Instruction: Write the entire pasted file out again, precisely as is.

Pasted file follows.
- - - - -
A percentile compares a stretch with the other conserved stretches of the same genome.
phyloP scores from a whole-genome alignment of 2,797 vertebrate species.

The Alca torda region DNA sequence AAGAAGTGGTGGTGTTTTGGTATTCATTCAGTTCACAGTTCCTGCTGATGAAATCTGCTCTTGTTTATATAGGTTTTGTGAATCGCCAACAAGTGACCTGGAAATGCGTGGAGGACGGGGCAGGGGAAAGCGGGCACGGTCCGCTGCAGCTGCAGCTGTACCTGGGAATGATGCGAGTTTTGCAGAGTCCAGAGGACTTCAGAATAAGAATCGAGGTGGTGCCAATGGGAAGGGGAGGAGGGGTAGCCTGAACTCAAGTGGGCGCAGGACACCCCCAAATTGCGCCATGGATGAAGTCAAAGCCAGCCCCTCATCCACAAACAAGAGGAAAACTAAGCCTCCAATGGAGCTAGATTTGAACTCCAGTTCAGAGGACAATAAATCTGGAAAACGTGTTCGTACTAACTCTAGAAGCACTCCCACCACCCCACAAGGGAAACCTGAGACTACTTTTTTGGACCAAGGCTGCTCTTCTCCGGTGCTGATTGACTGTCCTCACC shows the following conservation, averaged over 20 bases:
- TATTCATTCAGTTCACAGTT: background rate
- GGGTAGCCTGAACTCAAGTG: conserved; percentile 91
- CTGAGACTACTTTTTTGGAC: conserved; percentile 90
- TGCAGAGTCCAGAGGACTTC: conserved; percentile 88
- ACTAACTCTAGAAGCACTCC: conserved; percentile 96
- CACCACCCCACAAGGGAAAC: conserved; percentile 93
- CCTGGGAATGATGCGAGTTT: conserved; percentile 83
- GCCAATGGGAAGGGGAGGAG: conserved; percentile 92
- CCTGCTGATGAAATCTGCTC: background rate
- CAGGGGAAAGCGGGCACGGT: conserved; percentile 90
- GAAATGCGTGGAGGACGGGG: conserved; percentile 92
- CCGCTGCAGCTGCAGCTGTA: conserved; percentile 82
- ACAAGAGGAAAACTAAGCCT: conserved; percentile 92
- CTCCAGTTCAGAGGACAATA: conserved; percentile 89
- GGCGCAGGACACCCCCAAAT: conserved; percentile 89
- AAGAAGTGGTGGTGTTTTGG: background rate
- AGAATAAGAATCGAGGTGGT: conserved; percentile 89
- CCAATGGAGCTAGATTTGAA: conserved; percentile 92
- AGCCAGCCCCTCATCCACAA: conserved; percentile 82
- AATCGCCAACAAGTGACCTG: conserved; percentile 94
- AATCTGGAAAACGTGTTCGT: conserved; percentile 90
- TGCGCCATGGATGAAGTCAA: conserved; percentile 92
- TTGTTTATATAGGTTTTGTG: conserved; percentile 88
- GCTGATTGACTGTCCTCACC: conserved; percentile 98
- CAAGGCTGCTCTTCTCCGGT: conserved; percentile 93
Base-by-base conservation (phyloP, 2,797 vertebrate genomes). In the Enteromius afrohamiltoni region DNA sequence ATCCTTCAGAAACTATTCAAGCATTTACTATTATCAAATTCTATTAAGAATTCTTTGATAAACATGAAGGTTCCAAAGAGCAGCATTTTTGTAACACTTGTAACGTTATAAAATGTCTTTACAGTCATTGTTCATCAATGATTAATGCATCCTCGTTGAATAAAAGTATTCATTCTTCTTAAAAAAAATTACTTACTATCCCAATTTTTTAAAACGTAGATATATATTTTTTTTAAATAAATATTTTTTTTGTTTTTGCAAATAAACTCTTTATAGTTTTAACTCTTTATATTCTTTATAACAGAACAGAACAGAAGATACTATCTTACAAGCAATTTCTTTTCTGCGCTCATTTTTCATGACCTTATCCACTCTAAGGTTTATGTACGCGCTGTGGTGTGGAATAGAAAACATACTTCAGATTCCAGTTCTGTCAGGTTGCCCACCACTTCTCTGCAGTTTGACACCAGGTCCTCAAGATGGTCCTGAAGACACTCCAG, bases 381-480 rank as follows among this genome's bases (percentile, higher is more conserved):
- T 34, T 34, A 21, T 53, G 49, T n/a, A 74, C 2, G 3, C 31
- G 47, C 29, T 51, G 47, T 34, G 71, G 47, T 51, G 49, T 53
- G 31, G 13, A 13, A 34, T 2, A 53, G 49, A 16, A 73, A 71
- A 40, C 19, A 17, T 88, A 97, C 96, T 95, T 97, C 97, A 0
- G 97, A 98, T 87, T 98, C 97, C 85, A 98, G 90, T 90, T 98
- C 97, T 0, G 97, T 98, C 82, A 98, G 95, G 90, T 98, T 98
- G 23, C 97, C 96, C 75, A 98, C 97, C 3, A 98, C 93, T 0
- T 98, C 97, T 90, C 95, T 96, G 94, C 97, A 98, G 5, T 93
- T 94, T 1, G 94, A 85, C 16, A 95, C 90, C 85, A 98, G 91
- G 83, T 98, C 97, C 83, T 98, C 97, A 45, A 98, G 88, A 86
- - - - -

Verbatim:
A percentile compares a stretch with the other conserved stretches of the same genome.
phyloP scores from a whole-genome alignment of 2,797 vertebrate species.

The Alca torda region DNA sequence AAGAAGTGGTGGTGTTTTGGTATTCATTCAGTTCACAGTTCCTGCTGATGAAATCTGCTCTTGTTTATATAGGTTTTGTGAATCGCCAACAAGTGACCTGGAAATGCGTGGAGGACGGGGCAGGGGAAAGCGGGCACGGTCCGCTGCAGCTGCAGCTGTACCTGGGAATGATGCGAGTTTTGCAGAGTCCAGAGGACTTCAGAATAAGAATCGAGGTGGTGCCAATGGGAAGGGGAGGAGGGGTAGCCTGAACTCAAGTGGGCGCAGGACACCCCCAAATTGCGCCATGGATGAAGTCAAAGCCAGCCCCTCATCCACAAACAAGAGGAAAACTAAGCCTCCAATGGAGCTAGATTTGAACTCCAGTTCAGAGGACAATAAATCTGGAAAACGTGTTCGTACTAACTCTAGAAGCACTCCCACCACCCCACAAGGGAAACCTGAGACTACTTTTTTGGACCAAGGCTGCTCTTCTCCGGTGCTGATTGACTGTCCTCACC shows the following conservation, averaged over 20 bases:
- TATTCATTCAGTTCACAGTT: background rate
- GGGTAGCCTGAACTCAAGTG: conserved; percentile 91
- CTGAGACTACTTTTTTGGAC: conserved; percentile 90
- TGCAGAGTCCAGAGGACTTC: conserved; percentile 88
- ACTAACTCTAGAAGCACTCC: conserved; percentile 96
- CACCACCCCACAAGGGAAAC: conserved; percentile 93
- CCTGGGAATGATGCGAGTTT: conserved; percentile 83
- GCCAATGGGAAGGGGAGGAG: conserved; percentile 92
- CCTGCTGATGAAATCTGCTC: background rate
- CAGGGGAAAGCGGGCACGGT: conserved; percentile 90
- GAAATGCGTGGAGGACGGGG: conserved; percentile 92
- CCGCTGCAGCTGCAGCTGTA: conserved; percentile 82
- ACAAGAGGAAAACTAAGCCT: conserved; percentile 92
- CTCCAGTTCAGAGGACAATA: conserved; percentile 89
- GGCGCAGGACACCCCCAAAT: conserved; percentile 89
- AAGAAGTGGTGGTGTTTTGG: background rate
- AGAATAAGAATCGAGGTGGT: conserved; percentile 89
- CCAATGGAGCTAGATTTGAA: conserved; percentile 92
- AGCCAGCCCCTCATCCACAA: conserved; percentile 82
- AATCGCCAACAAGTGACCTG: conserved; percentile 94
- AATCTGGAAAACGTGTTCGT: conserved; percentile 90
- TGCGCCATGGATGAAGTCAA: conserved; percentile 92
- TTGTTTATATAGGTTTTGTG: conserved; percentile 88
- GCTGATTGACTGTCCTCACC: conserved; percentile 98
- CAAGGCTGCTCTTCTCCGGT: conserved; percentile 93
Base-by-base conservation (phyloP, 2,797 vertebrate genomes). In the Enteromius afrohamiltoni region DNA sequence ATCCTTCAGAAACTATTCAAGCATTTACTATTATCAAATTCTATTAAGAATTCTTTGATAAACATGAAGGTTCCAAAGAGCAGCATTTTTGTAACACTTGTAACGTTATAAAATGTCTTTACAGTCATTGTTCATCAATGATTAATGCATCCTCGTTGAATAAAAGTATTCATTCTTCTTAAAAAAAATTACTTACTATCCCAATTTTTTAAAACGTAGATATATATTTTTTTTAAATAAATATTTTTTTTGTTTTTGCAAATAAACTCTTTATAGTTTTAACTCTTTATATTCTTTATAACAGAACAGAACAGAAGATACTATCTTACAAGCAATTTCTTTTCTGCGCTCATTTTTCATGACCTTATCCACTCTAAGGTTTATGTACGCGCTGTGGTGTGGAATAGAAAACATACTTCAGATTCCAGTTCTGTCAGGTTGCCCACCACTTCTCTGCAGTTTGACACCAGGTCCTCAAGATGGTCCTGAAGACACTCCAG, bases 381-480 rank as follows among this genome's bases (percentile, higher is more conserved):
- T 34, T 34, A 21, T 53, G 49, T n/a, A 74, C 2, G 3, C 31
- G 47, C 29, T 51, G 47, T 34, G 71, G 47, T 51, G 49, T 53
- G 31, G 13, A 13, A 34, T 2, A 53, G 49, A 16, A 73, A 71
- A 40, C 19, A 17, T 88, A 97, C 96, T 95, T 97, C 97, A 0
- G 97, A 98, T 87, T 98, C 97, C 85, A 98, G 90, T 90, T 98
- C 97, T 0, G 97, T 98, C 82, A 98, G 95, G 90, T 98, T 98
- G 23, C 97, C 96, C 75, A 98, C 97, C 3, A 98, C 93, T 0
- T 98, C 97, T 90, C 95, T 96, G 94, C 97, A 98, G 5, T 93
- T 94, T 1, G 94, A 85, C 16, A 95, C 90, C 85, A 98, G 91
- G 83, T 98, C 97, C 83, T 98, C 97, A 45, A 98, G 88, A 86